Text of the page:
Effects of the architectural design of the IP
The IP is no doubt a medium in which itself is the message. But how does this medium work? How is the message effectuated? This article will try to answer these questions from three perspectives.
The impact on the senses
Everyone receives all information about the environment through his or her senses. The impact of the environment is exerted through the senses. Of all the senses, the eye, ordinarily, gathers the largest amount of information. In other words, most of the input of information is done through the eye. And the emperors of the Ming and Qing Dynasties and their officials knew this function of visual perception so well that they applied it to the buildings of the IP and made full play of it. The IP strikes the eye with its overwhelming height, breadth and depth. And thus, it projects the supreme image of the emperor to all those who could catch sight of it.
The Three Great Halls are the most outstanding and most elaborately-treated building in the IP. And of these, the Taihe Tien (the Hall of Great Harmony) is the focus of attention. As the throne hall of the emperor, this building soars high into the sky, overlooking all the others. This hall itself is 26.92 meters high and, with the three layered terraces on which the hall rests, this single palace reaches as high as 35.05 meters. With nothing else blocking the sight, the immense building reaches into the heaven from which the emperor was believed to have descended. The imposing height and size (2,377sqm) casts on the visual receptor a most powerful image of the emperor—son of Heaven, to be treated with utmost respect and obedience. When at big ceremonies all the officials knelt down towards TaiheTien, which was imagined just like the emperor on his throne. Inside this palace, surmounting a base and two platforms, the throne is so high that the emperor’s feet were 11 meters above the heads of his officials when they knelt in the courtyard. Such design intensifies the imposing dignity of the ruler and surrounds the throne and building with an atmosphere of mystery. The solemnity and sense of mystery is also created by the penetrating depth that one can experience with the maze of doors, bridges, passageways, terraces, etc.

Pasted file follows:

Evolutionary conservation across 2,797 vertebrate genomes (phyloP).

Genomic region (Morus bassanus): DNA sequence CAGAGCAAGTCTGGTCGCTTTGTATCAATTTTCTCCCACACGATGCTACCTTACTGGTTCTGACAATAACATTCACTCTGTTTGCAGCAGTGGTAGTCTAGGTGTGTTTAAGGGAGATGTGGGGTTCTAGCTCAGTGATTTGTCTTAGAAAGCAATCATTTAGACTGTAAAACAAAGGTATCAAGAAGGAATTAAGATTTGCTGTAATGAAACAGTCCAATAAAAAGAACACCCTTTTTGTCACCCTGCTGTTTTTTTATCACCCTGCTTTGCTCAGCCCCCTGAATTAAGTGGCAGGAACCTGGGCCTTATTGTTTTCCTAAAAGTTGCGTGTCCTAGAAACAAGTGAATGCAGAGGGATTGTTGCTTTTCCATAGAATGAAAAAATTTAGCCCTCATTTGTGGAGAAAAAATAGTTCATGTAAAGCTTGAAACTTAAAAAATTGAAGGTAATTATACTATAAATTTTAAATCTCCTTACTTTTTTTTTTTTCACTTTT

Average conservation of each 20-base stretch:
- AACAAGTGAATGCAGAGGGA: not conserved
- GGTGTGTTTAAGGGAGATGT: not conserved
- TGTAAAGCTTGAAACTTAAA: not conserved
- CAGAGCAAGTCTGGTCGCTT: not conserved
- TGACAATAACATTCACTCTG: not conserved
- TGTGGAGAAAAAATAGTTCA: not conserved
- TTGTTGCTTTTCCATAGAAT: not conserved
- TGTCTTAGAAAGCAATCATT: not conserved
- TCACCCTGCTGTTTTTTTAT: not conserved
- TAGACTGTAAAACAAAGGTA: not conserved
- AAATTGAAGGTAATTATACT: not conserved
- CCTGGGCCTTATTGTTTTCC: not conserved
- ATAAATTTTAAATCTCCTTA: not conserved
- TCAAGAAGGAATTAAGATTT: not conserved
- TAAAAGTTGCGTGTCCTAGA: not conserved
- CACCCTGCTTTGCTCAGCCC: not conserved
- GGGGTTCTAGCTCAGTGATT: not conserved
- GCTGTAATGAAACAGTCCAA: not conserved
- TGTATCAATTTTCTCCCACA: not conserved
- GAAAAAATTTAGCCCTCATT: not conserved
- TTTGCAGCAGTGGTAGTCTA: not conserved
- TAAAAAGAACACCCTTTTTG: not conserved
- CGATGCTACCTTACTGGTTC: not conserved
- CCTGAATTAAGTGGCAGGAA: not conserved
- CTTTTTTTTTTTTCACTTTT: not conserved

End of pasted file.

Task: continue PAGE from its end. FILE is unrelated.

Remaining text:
If one experiences a sense of impending anxiety and oppression while going through the long passageway to reach the gate of Taihe, he will be overwhelmed by the majestic openness of the courtyard in front of Taihe Tien, the area of which is 65600m², or 9% of the total. The abrupt widening in space exerts a powerful deterrent forces on the senses.
Indeed, one’s spatial experience of the IP is not just visual, but multisensory. The impact of the architectural designs of the IP, and those of the THT in particular, can also be sensed through tactility. The visual height, depth and breadth of the architectural designs create a strong sense of distance and separation between the emperor and his people. And this distance and separation in turn demands unconditional respect and absolute obedience to the ruler.
No matter what senses are involved, the perceived message is the same: the emperor is the focus of power and the center of the Chinese world.
The regulating function of the fixed-feature space in the IP